MF Trap in Tree

Help Hosting Insect Traps

Author: Karen Lowerison
Date: 1/1/0001 12:00 AM

Agriculture Official Seeks the Public's Help in Searching for Detrimental Insect Pests

The pleasant climate and the diversity of crops and landscape plants that appeal to residents of San Luis Obispo County also appeal to invasive and destructive insect pests and plant diseases. In 2016, over 7600 San Luis Obispo County residents volunteered to help search for exotic, destructive insects by participating in the County Department of Agricultural/Weights and Measures’ Pest Detection Trapping Program. Over 3700 traps total were placed and moved in and out of yards throughout the county. “As the 2017 trapping season gets underway, we are looking for residents that want to volunteer their trees or yard as monitoring sites for our insect traps. We rely on a tremendous level of participation from residents that allow my staff to hang insect traps in fruit trees and ornamental plants throughout the county”, said Martin Settevendemie, County Agricultural Commissioner/Sealer. Traps for exotic insects such as Mediterranean, Oriental, Mexican and Melon Fruit Flies, Asian Citrus Psyllid, Gypsy Moth, Japanese Beetle, Glassy-winged sharpshooter and Light Brown Apple Moth were checked 69,842 times in 2016 by Pest Detection Trappers from the Agricultural Commissioner’s office. This partnership with residents allows the department to meet state and federal mandates.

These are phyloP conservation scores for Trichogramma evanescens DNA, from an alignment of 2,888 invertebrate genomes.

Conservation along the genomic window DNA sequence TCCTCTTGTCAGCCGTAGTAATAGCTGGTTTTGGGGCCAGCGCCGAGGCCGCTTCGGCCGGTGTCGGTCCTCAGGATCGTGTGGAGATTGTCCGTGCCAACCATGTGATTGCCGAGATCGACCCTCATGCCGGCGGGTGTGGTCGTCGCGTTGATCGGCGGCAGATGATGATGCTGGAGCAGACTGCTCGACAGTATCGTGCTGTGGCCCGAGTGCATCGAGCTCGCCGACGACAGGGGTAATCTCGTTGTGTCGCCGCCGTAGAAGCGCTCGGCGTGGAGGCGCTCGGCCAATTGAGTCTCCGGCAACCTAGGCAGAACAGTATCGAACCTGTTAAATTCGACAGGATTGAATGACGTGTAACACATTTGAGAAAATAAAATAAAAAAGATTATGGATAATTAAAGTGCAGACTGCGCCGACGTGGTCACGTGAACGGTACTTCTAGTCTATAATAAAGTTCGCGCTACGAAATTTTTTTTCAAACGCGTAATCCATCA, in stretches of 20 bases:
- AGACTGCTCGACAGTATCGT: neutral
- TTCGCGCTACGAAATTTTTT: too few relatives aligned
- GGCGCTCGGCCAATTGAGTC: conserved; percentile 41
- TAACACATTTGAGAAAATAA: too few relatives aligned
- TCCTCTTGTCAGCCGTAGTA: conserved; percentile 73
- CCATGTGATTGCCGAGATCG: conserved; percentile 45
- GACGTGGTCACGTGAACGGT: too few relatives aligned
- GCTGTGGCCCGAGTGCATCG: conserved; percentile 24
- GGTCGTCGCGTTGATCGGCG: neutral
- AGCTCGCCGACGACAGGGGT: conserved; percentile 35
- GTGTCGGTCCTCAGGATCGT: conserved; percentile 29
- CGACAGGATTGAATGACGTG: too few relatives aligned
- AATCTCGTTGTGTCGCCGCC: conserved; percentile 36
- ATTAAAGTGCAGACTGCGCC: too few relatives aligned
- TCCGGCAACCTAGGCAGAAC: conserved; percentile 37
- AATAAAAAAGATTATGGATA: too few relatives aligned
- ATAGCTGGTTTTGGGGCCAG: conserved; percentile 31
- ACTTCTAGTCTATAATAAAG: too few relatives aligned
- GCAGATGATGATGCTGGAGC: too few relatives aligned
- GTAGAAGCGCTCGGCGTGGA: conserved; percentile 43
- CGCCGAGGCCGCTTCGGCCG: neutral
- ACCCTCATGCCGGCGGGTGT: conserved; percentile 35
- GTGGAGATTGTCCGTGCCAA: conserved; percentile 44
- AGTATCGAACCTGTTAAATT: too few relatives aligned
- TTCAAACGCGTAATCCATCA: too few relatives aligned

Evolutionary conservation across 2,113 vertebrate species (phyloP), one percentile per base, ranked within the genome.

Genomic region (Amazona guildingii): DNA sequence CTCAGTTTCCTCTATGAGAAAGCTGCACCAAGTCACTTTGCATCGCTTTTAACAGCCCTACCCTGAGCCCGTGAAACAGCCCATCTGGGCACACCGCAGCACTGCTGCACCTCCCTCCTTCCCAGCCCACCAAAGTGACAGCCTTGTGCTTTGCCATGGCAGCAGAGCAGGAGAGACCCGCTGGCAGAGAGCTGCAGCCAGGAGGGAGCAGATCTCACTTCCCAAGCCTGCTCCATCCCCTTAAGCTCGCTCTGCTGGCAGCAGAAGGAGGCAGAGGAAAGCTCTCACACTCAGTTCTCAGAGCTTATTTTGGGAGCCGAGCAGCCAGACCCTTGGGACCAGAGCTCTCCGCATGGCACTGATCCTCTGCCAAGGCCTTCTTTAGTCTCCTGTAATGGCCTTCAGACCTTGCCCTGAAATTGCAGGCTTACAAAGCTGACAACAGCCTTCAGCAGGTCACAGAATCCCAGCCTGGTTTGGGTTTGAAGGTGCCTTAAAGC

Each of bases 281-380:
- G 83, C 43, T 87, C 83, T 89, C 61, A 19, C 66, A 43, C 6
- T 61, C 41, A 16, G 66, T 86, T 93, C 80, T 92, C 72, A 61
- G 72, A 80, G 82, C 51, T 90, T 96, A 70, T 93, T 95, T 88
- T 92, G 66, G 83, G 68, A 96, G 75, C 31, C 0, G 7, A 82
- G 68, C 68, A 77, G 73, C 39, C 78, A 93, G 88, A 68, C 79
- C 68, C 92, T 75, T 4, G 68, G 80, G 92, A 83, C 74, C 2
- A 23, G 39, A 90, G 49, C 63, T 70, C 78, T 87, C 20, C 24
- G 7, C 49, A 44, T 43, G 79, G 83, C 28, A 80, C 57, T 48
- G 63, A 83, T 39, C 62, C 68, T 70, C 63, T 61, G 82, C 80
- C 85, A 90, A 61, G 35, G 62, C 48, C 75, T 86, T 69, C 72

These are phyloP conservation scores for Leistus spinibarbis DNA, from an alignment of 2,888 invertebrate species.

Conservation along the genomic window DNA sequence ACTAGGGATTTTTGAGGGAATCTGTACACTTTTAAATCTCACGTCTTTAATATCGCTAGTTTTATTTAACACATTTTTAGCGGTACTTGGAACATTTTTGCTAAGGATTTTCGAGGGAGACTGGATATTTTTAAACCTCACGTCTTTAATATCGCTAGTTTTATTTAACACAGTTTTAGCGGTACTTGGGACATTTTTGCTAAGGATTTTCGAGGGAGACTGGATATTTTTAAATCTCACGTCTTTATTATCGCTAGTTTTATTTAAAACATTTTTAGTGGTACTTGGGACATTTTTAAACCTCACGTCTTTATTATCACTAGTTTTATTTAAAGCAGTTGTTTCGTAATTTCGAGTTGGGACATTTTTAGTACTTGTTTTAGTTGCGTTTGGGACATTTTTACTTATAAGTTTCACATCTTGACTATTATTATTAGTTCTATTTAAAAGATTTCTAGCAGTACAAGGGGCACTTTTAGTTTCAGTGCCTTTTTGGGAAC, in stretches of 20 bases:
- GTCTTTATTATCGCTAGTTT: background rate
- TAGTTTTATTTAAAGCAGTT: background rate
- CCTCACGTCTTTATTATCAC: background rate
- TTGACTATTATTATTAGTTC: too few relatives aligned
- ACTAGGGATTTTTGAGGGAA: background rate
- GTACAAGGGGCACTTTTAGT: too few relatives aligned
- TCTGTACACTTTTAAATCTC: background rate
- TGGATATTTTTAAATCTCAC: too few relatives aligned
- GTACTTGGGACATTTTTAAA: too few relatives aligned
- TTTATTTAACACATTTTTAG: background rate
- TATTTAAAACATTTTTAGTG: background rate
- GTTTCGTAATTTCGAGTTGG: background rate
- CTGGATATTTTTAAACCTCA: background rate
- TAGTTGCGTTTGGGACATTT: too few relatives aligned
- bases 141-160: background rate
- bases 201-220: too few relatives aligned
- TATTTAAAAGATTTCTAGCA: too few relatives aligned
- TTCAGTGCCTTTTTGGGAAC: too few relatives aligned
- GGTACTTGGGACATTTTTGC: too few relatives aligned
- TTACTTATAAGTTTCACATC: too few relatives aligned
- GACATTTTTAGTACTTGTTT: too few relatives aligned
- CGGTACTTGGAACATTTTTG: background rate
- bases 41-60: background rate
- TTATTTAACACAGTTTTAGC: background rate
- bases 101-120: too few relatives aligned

The most common type of insect trap used is a triangular shaped, open ended cardboard box with a sticky surface that holds an insect attractant lure. Larger, bright yellow sticky sheets of cardboard are also used. The traps are usually placed out of reach of children and pets.

Early detection efforts such as the ongoing trapping program protect local agriculture and common home grown fruits and vegetables by intercepting pests at their lowest populations, increasing the likelihood of successful eradication of pest introductions. Community participation strengthens the detection program, supports local agricultural producers and helps protect the environment”, continued Settevendemie. The county operates the trapping program in cooperation with the California Department of Food and Agriculture.

Anyone interested in hosting insect traps is asked to contact the County Agricultural Commissioner’s office at (805) 781 5910. For more information visit the County Department of Agriculture/Weights and Measures Insect Trapping Program.